The couple said their “healthy baby boy" was born at a London hospital on Wednesday (29 April) morning and their spokesman said both mother and baby are doing very well.
The spokeswoman said: "The Prime Minister and Ms Symonds are thrilled to announce the birth of a healthy baby boy at a London hospital earlier this morning. Both mother and baby are doing very well."
The news of the birth comes just weeks after after Mr Johnson was discharged from intensive care at St Thomas's Hospital, where he was critically ill with coronavirus.
Ms Symonds also suffered symptoms of the disease but did not require hospital treatment.
Mr Johnson was in hospital for a week before being discharged to recuperate at his country home Chequers. He was only deemed well enough to return to work in Downing Street on Monday.
The baby boy is Ms Symonds' first child. Mr Johnson is known to have at least five children - four in his previous marriage and his new baby with Ms Symonds - although there is speculation he has at least one other child.
Can Prime Ministers take paternity leave?
In the UK, new fathers can take up to two weeks’ statutory paternity leave and eligible employees are paid whichever is lower of £148.68 a week or 90% of their average weekly earnings.
Mr Johnson is entitled to the same paternity leave as every other new father in the country.
The new arrival is the third baby born to a serving prime minister in recent history.
Tony Blair's wife Cherie gave birth to son Leo in May 2000, three years after her husband's first election victory, and David Cameron and wife Samantha welcomed daughter Florence in 2010.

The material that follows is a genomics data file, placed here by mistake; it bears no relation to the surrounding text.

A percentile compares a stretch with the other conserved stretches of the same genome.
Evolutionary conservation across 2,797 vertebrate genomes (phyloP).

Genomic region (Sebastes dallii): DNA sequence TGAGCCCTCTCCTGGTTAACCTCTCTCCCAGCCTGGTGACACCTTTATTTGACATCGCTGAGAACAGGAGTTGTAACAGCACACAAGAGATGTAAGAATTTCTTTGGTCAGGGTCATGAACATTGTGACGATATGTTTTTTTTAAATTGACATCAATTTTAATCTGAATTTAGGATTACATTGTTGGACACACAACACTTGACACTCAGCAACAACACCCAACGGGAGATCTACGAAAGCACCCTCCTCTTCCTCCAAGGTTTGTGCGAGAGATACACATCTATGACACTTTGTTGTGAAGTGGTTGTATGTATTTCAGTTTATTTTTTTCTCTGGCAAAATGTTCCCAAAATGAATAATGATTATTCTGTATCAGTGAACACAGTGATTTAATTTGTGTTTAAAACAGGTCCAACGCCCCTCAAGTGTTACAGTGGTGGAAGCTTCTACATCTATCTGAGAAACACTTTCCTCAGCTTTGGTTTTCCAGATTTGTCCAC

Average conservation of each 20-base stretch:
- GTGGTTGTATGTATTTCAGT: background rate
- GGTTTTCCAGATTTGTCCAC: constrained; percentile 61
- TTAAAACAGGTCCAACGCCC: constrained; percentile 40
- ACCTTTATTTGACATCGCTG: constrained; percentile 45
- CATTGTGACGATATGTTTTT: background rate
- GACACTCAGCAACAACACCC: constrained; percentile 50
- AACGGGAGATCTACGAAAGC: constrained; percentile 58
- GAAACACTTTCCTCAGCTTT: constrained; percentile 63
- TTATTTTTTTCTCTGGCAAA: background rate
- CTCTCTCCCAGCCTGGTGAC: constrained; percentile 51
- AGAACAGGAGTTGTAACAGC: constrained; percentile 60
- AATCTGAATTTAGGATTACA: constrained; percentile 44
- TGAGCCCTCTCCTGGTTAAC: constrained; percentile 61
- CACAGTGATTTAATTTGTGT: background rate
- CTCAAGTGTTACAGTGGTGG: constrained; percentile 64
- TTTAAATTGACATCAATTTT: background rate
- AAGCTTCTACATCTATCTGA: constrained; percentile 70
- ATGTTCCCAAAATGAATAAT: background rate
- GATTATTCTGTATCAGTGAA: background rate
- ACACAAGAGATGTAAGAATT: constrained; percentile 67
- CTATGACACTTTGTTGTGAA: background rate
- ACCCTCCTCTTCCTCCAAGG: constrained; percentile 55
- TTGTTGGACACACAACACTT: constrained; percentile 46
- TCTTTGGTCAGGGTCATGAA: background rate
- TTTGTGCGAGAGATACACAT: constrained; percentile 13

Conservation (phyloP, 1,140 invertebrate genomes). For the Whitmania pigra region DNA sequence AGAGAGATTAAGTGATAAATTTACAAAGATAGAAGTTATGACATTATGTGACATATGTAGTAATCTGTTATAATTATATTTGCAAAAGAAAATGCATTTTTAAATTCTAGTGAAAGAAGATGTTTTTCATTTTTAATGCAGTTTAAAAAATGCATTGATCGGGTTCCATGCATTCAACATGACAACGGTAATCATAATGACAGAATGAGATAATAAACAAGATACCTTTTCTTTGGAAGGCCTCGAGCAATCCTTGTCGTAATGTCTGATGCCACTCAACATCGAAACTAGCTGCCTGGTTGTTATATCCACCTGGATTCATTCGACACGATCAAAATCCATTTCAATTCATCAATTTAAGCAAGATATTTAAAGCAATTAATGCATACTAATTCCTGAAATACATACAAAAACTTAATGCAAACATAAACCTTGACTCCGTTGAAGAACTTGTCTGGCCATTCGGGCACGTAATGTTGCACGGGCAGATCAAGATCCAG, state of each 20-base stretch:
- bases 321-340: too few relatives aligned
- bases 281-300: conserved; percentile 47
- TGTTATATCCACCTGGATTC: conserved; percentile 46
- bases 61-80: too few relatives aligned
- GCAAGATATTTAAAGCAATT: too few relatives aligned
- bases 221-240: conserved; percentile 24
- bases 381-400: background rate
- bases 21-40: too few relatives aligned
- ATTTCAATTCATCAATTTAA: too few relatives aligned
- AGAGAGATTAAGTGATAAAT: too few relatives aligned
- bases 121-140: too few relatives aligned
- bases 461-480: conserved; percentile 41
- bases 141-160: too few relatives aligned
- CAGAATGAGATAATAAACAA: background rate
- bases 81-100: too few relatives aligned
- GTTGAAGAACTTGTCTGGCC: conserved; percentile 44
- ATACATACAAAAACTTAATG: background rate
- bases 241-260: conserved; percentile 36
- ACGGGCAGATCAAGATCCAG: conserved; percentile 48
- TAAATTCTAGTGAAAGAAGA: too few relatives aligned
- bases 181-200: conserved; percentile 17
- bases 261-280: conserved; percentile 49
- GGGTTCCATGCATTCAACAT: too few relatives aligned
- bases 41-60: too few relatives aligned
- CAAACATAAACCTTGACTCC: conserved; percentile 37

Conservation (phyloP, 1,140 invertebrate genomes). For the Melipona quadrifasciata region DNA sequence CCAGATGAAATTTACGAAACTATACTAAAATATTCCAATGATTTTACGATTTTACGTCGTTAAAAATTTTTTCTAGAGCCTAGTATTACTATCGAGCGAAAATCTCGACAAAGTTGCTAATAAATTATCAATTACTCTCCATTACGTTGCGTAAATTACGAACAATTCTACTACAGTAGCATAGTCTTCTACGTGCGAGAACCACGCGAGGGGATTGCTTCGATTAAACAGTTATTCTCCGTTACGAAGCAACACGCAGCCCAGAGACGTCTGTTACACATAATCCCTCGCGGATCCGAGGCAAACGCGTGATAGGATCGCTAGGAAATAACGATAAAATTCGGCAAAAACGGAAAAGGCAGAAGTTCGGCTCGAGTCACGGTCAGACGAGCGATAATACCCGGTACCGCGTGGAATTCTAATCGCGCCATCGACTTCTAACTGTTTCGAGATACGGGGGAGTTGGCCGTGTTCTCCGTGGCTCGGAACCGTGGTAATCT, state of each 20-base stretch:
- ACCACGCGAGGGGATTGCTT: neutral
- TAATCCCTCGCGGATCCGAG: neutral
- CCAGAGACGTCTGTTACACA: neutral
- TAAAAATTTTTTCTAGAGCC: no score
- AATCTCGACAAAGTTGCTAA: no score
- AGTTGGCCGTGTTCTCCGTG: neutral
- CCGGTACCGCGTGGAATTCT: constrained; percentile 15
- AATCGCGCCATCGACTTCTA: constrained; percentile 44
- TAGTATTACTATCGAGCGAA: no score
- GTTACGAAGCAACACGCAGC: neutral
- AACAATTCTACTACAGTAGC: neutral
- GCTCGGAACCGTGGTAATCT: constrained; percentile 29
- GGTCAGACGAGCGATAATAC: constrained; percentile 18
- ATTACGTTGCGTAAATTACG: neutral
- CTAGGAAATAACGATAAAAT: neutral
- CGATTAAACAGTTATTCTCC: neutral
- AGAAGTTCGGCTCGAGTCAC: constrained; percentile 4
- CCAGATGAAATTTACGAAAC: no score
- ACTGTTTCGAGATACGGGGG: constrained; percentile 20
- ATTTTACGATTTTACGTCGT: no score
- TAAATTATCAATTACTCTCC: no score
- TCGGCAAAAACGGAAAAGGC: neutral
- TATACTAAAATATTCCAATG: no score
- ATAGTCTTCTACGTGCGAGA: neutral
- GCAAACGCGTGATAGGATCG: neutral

Cameron took his statutory two weeks’ leave, though Blair refused to take paternity leave, instead saying he would temporarily be in ‘holiday mode’.
Will Boris Johnson take paternity leave?
Mr Johnson has previously suggested he would take paternity leave, but it is now not likely he will do so anytime soon, given the current coronavirus crisis.
However, he will reportedly "take paternity leave later in the year" as reported by the London Evening Standard.
Mr Johnson could face a race against time, however, if he is to use his statutory paternity leave as under the law it must be taken 56 days from the date of the birth.
He did not, however, appear at Prime Minister's Questions in the Commons on Wednesday afternoon.
No 10 announced Mr Johnson would not be taking part and his deputy, Dominic Raab, would stand in for him.